Ace Of Base - All That She Wants Duran Duran - Come Undone Gabrielle - Dreams INXS - The Gift Janet Jackson - If Kim Wilde - If I Can't Have You Madonna - Rain Red Hot Chili Peppers - Soul To Squeeze Soul Asylum - Runaway Train Tony! Toni! Toné! - If I Had No Loot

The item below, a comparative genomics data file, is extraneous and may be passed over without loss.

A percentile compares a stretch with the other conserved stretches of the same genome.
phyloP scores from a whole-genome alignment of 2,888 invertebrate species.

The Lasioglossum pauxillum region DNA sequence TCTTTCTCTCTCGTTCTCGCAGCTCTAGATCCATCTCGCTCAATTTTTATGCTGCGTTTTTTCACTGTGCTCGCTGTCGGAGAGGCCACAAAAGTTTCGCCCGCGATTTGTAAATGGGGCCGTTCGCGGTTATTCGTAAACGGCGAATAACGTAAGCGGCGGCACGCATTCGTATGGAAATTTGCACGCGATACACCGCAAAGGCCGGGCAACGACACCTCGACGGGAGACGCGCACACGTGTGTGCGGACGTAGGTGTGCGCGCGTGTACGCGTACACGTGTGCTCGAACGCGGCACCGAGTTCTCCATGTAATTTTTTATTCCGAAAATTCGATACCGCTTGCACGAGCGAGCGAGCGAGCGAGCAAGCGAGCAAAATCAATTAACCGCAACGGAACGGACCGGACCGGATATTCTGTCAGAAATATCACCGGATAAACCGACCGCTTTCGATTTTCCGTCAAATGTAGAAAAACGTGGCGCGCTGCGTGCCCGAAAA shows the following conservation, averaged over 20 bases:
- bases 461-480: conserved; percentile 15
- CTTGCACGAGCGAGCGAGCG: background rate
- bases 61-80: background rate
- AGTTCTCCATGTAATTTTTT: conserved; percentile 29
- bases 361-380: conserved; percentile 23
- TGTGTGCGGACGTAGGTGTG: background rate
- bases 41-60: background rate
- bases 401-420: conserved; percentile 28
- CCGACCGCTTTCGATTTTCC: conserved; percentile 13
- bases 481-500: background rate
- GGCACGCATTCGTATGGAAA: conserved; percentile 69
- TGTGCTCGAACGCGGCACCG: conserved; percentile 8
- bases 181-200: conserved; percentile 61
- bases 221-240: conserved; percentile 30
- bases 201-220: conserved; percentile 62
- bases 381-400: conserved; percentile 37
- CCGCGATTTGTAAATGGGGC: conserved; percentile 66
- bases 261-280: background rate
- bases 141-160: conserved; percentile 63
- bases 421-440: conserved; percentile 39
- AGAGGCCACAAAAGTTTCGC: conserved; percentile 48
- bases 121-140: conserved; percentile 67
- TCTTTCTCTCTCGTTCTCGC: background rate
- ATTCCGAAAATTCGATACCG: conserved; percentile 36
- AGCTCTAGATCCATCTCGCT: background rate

All that I want is another top 5 vote, it closes the day after tomorrow, Friday